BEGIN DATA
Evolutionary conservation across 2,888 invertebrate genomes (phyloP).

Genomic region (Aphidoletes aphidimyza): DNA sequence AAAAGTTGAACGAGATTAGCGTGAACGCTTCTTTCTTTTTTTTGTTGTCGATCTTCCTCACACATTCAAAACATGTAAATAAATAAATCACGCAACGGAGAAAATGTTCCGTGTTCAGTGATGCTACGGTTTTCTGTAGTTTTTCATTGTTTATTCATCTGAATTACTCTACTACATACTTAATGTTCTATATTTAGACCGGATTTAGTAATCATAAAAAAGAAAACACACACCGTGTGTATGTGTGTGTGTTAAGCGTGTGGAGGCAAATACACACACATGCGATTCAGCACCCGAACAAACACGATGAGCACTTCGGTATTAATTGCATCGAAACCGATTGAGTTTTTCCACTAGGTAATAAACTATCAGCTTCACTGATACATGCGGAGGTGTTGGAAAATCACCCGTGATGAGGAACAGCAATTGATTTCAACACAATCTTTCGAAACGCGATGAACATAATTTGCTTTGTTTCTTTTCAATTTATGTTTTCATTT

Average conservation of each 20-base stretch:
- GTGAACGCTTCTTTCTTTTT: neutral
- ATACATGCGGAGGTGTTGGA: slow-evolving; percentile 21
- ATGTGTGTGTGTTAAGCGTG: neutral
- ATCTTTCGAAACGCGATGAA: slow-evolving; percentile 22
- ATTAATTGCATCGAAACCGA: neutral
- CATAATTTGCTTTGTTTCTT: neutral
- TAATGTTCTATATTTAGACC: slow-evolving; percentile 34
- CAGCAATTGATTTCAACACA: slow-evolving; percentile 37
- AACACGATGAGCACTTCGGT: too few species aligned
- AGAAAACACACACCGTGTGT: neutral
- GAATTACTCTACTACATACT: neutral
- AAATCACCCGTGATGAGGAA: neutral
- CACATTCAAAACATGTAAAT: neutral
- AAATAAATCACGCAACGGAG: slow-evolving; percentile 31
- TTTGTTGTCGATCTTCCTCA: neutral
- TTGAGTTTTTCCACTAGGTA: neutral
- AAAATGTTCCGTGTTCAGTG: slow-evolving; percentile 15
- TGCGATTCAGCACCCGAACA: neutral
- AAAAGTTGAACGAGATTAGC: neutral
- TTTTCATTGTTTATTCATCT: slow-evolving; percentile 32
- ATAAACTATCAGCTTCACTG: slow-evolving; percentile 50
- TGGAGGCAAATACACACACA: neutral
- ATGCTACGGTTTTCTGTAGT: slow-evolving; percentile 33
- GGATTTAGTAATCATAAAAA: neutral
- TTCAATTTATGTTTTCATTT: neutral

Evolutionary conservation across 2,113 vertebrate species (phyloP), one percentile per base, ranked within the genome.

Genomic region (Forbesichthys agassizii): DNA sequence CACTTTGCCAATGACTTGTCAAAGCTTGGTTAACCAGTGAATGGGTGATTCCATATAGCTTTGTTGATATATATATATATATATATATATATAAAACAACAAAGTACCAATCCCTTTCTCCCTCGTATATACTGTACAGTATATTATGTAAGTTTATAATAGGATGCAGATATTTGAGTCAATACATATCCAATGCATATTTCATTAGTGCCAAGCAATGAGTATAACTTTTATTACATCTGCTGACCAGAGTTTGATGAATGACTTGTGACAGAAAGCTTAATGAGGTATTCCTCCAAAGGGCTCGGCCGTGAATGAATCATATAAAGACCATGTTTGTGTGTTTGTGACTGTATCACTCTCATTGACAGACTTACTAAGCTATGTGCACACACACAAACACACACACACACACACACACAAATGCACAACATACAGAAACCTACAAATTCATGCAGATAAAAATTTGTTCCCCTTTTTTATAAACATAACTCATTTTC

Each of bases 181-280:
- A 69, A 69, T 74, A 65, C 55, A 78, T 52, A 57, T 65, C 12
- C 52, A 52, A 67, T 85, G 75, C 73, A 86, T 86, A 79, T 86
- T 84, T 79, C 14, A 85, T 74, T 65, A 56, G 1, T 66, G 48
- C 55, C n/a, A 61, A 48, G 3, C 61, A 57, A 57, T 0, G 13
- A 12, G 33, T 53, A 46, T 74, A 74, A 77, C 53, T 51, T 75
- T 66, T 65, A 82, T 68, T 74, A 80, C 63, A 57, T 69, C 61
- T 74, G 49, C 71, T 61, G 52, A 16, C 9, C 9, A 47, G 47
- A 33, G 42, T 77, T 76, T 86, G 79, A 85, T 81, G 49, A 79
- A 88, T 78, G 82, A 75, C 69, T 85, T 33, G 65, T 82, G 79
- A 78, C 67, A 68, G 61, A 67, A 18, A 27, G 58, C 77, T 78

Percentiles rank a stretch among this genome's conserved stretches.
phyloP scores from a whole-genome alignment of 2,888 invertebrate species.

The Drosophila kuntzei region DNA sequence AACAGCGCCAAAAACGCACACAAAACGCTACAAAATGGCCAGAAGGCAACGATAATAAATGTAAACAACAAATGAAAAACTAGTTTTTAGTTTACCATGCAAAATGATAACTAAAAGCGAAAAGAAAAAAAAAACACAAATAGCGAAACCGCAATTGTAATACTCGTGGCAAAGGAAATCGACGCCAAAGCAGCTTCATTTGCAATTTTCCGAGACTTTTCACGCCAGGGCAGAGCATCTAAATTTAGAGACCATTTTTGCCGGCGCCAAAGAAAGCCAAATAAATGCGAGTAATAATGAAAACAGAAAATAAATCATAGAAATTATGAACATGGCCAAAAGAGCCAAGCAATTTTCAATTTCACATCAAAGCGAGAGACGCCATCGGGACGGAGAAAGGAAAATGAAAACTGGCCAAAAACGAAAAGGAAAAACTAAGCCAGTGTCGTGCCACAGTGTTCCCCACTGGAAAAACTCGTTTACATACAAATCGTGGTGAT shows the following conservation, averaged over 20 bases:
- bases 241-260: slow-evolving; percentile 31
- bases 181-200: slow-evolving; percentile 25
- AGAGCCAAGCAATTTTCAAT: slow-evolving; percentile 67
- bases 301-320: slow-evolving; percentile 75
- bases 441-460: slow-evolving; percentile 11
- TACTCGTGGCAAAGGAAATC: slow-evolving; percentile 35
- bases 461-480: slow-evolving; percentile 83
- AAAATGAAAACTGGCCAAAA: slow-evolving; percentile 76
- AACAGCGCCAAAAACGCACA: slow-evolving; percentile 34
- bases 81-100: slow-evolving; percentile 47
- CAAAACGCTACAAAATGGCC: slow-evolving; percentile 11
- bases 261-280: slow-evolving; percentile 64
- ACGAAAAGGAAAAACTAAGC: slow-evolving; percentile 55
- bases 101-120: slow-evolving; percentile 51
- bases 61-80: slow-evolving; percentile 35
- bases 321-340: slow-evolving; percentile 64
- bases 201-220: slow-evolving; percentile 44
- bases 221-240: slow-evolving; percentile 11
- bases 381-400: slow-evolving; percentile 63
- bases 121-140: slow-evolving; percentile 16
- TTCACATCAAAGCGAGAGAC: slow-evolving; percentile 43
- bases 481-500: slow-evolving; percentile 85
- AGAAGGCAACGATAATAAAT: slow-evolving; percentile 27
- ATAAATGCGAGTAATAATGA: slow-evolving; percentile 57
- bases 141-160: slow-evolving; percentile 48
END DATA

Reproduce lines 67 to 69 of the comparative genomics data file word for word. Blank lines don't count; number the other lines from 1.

- AGAAGGCAACGATAATAAAT: slow-evolving; percentile 27
- ATAAATGCGAGTAATAATGA: slow-evolving; percentile 57
- bases 141-160: slow-evolving; percentile 48